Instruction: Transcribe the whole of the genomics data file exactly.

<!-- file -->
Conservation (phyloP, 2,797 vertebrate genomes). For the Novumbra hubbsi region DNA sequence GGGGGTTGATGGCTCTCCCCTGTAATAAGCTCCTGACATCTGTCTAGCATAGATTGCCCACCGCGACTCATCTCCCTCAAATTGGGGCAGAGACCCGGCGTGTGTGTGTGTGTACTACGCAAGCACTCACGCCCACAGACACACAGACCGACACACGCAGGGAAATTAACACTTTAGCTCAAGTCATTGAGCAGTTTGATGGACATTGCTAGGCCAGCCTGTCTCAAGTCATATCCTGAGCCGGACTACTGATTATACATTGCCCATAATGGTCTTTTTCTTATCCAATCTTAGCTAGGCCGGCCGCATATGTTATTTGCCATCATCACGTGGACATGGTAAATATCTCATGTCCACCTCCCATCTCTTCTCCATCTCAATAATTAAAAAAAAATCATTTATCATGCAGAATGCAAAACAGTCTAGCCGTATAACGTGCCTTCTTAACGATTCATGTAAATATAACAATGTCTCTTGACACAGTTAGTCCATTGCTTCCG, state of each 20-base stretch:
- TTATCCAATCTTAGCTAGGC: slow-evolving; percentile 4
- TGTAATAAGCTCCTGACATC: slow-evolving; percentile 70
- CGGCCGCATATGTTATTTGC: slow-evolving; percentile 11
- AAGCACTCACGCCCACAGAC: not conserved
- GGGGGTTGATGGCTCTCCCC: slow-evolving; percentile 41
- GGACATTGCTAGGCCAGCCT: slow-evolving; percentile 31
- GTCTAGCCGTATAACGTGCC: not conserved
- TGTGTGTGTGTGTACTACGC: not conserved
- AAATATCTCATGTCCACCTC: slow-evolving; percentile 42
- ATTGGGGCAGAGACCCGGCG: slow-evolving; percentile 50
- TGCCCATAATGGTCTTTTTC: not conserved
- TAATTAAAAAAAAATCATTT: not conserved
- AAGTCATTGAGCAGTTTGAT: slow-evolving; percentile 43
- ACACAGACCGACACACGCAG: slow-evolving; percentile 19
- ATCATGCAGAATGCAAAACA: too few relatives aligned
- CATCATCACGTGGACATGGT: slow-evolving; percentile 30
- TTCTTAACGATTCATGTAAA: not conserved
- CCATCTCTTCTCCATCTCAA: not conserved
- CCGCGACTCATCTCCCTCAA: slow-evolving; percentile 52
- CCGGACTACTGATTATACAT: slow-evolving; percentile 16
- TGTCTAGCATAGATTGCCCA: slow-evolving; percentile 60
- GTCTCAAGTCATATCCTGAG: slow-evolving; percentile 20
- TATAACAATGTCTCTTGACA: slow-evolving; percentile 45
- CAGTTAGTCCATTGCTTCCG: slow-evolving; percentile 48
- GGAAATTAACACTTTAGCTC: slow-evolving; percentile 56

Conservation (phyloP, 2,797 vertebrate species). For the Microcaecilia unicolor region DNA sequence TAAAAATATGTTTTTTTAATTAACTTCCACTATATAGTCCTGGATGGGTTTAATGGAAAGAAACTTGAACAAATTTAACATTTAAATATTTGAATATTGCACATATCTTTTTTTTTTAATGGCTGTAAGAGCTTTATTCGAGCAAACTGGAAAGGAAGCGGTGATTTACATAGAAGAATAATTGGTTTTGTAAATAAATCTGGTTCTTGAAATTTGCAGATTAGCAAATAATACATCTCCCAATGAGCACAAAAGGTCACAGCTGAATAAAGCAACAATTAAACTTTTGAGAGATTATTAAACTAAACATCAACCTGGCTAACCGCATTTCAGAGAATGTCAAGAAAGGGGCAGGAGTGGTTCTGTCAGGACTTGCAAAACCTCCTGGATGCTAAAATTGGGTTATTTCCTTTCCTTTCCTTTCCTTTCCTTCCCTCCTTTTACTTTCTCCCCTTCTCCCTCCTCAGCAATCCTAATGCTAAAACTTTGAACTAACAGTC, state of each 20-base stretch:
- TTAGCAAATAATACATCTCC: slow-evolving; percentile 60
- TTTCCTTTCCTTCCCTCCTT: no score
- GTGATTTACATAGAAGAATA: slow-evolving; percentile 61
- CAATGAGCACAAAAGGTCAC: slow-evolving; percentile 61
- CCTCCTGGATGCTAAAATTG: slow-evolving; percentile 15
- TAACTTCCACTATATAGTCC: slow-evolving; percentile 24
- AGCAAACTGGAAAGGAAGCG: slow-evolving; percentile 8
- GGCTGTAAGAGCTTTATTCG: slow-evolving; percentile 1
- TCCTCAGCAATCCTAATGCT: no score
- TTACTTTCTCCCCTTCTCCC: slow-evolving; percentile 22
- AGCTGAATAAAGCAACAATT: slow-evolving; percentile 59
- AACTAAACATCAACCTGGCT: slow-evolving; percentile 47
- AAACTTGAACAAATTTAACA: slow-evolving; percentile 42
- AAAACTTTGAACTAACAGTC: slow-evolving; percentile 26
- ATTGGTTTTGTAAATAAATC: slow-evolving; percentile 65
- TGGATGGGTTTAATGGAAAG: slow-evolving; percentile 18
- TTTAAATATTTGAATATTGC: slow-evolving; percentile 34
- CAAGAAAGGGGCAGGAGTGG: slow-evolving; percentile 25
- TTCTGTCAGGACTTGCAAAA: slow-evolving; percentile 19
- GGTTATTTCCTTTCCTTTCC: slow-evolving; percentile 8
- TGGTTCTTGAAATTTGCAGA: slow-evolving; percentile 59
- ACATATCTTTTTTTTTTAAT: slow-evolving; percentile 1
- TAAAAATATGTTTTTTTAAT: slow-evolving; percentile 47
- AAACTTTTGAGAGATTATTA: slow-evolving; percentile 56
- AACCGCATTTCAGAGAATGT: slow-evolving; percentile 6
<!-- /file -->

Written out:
Conservation (phyloP, 2,797 vertebrate genomes). For the Novumbra hubbsi region DNA sequence GGGGGTTGATGGCTCTCCCCTGTAATAAGCTCCTGACATCTGTCTAGCATAGATTGCCCACCGCGACTCATCTCCCTCAAATTGGGGCAGAGACCCGGCGTGTGTGTGTGTGTACTACGCAAGCACTCACGCCCACAGACACACAGACCGACACACGCAGGGAAATTAACACTTTAGCTCAAGTCATTGAGCAGTTTGATGGACATTGCTAGGCCAGCCTGTCTCAAGTCATATCCTGAGCCGGACTACTGATTATACATTGCCCATAATGGTCTTTTTCTTATCCAATCTTAGCTAGGCCGGCCGCATATGTTATTTGCCATCATCACGTGGACATGGTAAATATCTCATGTCCACCTCCCATCTCTTCTCCATCTCAATAATTAAAAAAAAATCATTTATCATGCAGAATGCAAAACAGTCTAGCCGTATAACGTGCCTTCTTAACGATTCATGTAAATATAACAATGTCTCTTGACACAGTTAGTCCATTGCTTCCG, state of each 20-base stretch:
- TTATCCAATCTTAGCTAGGC: slow-evolving; percentile 4
- TGTAATAAGCTCCTGACATC: slow-evolving; percentile 70
- CGGCCGCATATGTTATTTGC: slow-evolving; percentile 11
- AAGCACTCACGCCCACAGAC: not conserved
- GGGGGTTGATGGCTCTCCCC: slow-evolving; percentile 41
- GGACATTGCTAGGCCAGCCT: slow-evolving; percentile 31
- GTCTAGCCGTATAACGTGCC: not conserved
- TGTGTGTGTGTGTACTACGC: not conserved
- AAATATCTCATGTCCACCTC: slow-evolving; percentile 42
- ATTGGGGCAGAGACCCGGCG: slow-evolving; percentile 50
- TGCCCATAATGGTCTTTTTC: not conserved
- TAATTAAAAAAAAATCATTT: not conserved
- AAGTCATTGAGCAGTTTGAT: slow-evolving; percentile 43
- ACACAGACCGACACACGCAG: slow-evolving; percentile 19
- ATCATGCAGAATGCAAAACA: too few relatives aligned
- CATCATCACGTGGACATGGT: slow-evolving; percentile 30
- TTCTTAACGATTCATGTAAA: not conserved
- CCATCTCTTCTCCATCTCAA: not conserved
- CCGCGACTCATCTCCCTCAA: slow-evolving; percentile 52
- CCGGACTACTGATTATACAT: slow-evolving; percentile 16
- TGTCTAGCATAGATTGCCCA: slow-evolving; percentile 60
- GTCTCAAGTCATATCCTGAG: slow-evolving; percentile 20
- TATAACAATGTCTCTTGACA: slow-evolving; percentile 45
- CAGTTAGTCCATTGCTTCCG: slow-evolving; percentile 48
- GGAAATTAACACTTTAGCTC: slow-evolving; percentile 56

Conservation (phyloP, 2,797 vertebrate species). For the Microcaecilia unicolor region DNA sequence TAAAAATATGTTTTTTTAATTAACTTCCACTATATAGTCCTGGATGGGTTTAATGGAAAGAAACTTGAACAAATTTAACATTTAAATATTTGAATATTGCACATATCTTTTTTTTTTAATGGCTGTAAGAGCTTTATTCGAGCAAACTGGAAAGGAAGCGGTGATTTACATAGAAGAATAATTGGTTTTGTAAATAAATCTGGTTCTTGAAATTTGCAGATTAGCAAATAATACATCTCCCAATGAGCACAAAAGGTCACAGCTGAATAAAGCAACAATTAAACTTTTGAGAGATTATTAAACTAAACATCAACCTGGCTAACCGCATTTCAGAGAATGTCAAGAAAGGGGCAGGAGTGGTTCTGTCAGGACTTGCAAAACCTCCTGGATGCTAAAATTGGGTTATTTCCTTTCCTTTCCTTTCCTTTCCTTCCCTCCTTTTACTTTCTCCCCTTCTCCCTCCTCAGCAATCCTAATGCTAAAACTTTGAACTAACAGTC, state of each 20-base stretch:
- TTAGCAAATAATACATCTCC: slow-evolving; percentile 60
- TTTCCTTTCCTTCCCTCCTT: no score
- GTGATTTACATAGAAGAATA: slow-evolving; percentile 61
- CAATGAGCACAAAAGGTCAC: slow-evolving; percentile 61
- CCTCCTGGATGCTAAAATTG: slow-evolving; percentile 15
- TAACTTCCACTATATAGTCC: slow-evolving; percentile 24
- AGCAAACTGGAAAGGAAGCG: slow-evolving; percentile 8
- GGCTGTAAGAGCTTTATTCG: slow-evolving; percentile 1
- TCCTCAGCAATCCTAATGCT: no score
- TTACTTTCTCCCCTTCTCCC: slow-evolving; percentile 22
- AGCTGAATAAAGCAACAATT: slow-evolving; percentile 59
- AACTAAACATCAACCTGGCT: slow-evolving; percentile 47
- AAACTTGAACAAATTTAACA: slow-evolving; percentile 42
- AAAACTTTGAACTAACAGTC: slow-evolving; percentile 26
- ATTGGTTTTGTAAATAAATC: slow-evolving; percentile 65
- TGGATGGGTTTAATGGAAAG: slow-evolving; percentile 18
- TTTAAATATTTGAATATTGC: slow-evolving; percentile 34
- CAAGAAAGGGGCAGGAGTGG: slow-evolving; percentile 25
- TTCTGTCAGGACTTGCAAAA: slow-evolving; percentile 19
- GGTTATTTCCTTTCCTTTCC: slow-evolving; percentile 8
- TGGTTCTTGAAATTTGCAGA: slow-evolving; percentile 59
- ACATATCTTTTTTTTTTAAT: slow-evolving; percentile 1
- TAAAAATATGTTTTTTTAAT: slow-evolving; percentile 47
- AAACTTTTGAGAGATTATTA: slow-evolving; percentile 56
- AACCGCATTTCAGAGAATGT: slow-evolving; percentile 6